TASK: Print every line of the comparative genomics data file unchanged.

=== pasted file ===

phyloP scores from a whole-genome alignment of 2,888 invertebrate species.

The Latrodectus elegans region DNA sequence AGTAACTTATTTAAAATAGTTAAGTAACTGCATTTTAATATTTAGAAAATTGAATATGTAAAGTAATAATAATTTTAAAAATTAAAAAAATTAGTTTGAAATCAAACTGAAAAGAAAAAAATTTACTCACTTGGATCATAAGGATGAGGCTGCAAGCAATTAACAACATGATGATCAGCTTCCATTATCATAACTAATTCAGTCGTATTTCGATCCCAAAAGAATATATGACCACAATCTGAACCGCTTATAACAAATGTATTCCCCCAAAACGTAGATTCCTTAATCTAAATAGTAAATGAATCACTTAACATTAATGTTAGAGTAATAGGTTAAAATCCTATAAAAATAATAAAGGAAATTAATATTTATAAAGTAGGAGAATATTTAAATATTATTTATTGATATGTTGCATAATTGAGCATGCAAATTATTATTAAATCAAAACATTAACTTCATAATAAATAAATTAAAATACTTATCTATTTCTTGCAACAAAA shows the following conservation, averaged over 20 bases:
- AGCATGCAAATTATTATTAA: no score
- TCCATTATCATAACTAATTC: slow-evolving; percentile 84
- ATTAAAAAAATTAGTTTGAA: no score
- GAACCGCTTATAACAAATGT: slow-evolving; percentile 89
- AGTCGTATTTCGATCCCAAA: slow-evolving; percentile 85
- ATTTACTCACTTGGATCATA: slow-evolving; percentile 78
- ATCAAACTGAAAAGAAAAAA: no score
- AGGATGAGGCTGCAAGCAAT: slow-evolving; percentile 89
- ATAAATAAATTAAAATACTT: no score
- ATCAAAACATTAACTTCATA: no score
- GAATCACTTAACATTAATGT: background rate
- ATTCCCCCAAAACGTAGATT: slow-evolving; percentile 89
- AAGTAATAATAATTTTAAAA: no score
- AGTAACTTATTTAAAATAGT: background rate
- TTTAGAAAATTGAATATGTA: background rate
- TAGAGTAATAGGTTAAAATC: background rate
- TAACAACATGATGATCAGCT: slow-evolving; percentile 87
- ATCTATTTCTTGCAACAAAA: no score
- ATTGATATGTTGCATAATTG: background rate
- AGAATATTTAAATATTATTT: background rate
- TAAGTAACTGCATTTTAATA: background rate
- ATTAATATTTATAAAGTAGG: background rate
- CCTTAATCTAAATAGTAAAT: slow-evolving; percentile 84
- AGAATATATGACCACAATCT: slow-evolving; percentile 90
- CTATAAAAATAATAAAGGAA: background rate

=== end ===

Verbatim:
phyloP scores from a whole-genome alignment of 2,888 invertebrate species.

The Latrodectus elegans region DNA sequence AGTAACTTATTTAAAATAGTTAAGTAACTGCATTTTAATATTTAGAAAATTGAATATGTAAAGTAATAATAATTTTAAAAATTAAAAAAATTAGTTTGAAATCAAACTGAAAAGAAAAAAATTTACTCACTTGGATCATAAGGATGAGGCTGCAAGCAATTAACAACATGATGATCAGCTTCCATTATCATAACTAATTCAGTCGTATTTCGATCCCAAAAGAATATATGACCACAATCTGAACCGCTTATAACAAATGTATTCCCCCAAAACGTAGATTCCTTAATCTAAATAGTAAATGAATCACTTAACATTAATGTTAGAGTAATAGGTTAAAATCCTATAAAAATAATAAAGGAAATTAATATTTATAAAGTAGGAGAATATTTAAATATTATTTATTGATATGTTGCATAATTGAGCATGCAAATTATTATTAAATCAAAACATTAACTTCATAATAAATAAATTAAAATACTTATCTATTTCTTGCAACAAAA shows the following conservation, averaged over 20 bases:
- AGCATGCAAATTATTATTAA: no score
- TCCATTATCATAACTAATTC: slow-evolving; percentile 84
- ATTAAAAAAATTAGTTTGAA: no score
- GAACCGCTTATAACAAATGT: slow-evolving; percentile 89
- AGTCGTATTTCGATCCCAAA: slow-evolving; percentile 85
- ATTTACTCACTTGGATCATA: slow-evolving; percentile 78
- ATCAAACTGAAAAGAAAAAA: no score
- AGGATGAGGCTGCAAGCAAT: slow-evolving; percentile 89
- ATAAATAAATTAAAATACTT: no score
- ATCAAAACATTAACTTCATA: no score
- GAATCACTTAACATTAATGT: background rate
- ATTCCCCCAAAACGTAGATT: slow-evolving; percentile 89
- AAGTAATAATAATTTTAAAA: no score
- AGTAACTTATTTAAAATAGT: background rate
- TTTAGAAAATTGAATATGTA: background rate
- TAGAGTAATAGGTTAAAATC: background rate
- TAACAACATGATGATCAGCT: slow-evolving; percentile 87
- ATCTATTTCTTGCAACAAAA: no score
- ATTGATATGTTGCATAATTG: background rate
- AGAATATTTAAATATTATTT: background rate
- TAAGTAACTGCATTTTAATA: background rate
- ATTAATATTTATAAAGTAGG: background rate
- CCTTAATCTAAATAGTAAAT: slow-evolving; percentile 84
- AGAATATATGACCACAATCT: slow-evolving; percentile 90
- CTATAAAAATAATAAAGGAA: background rate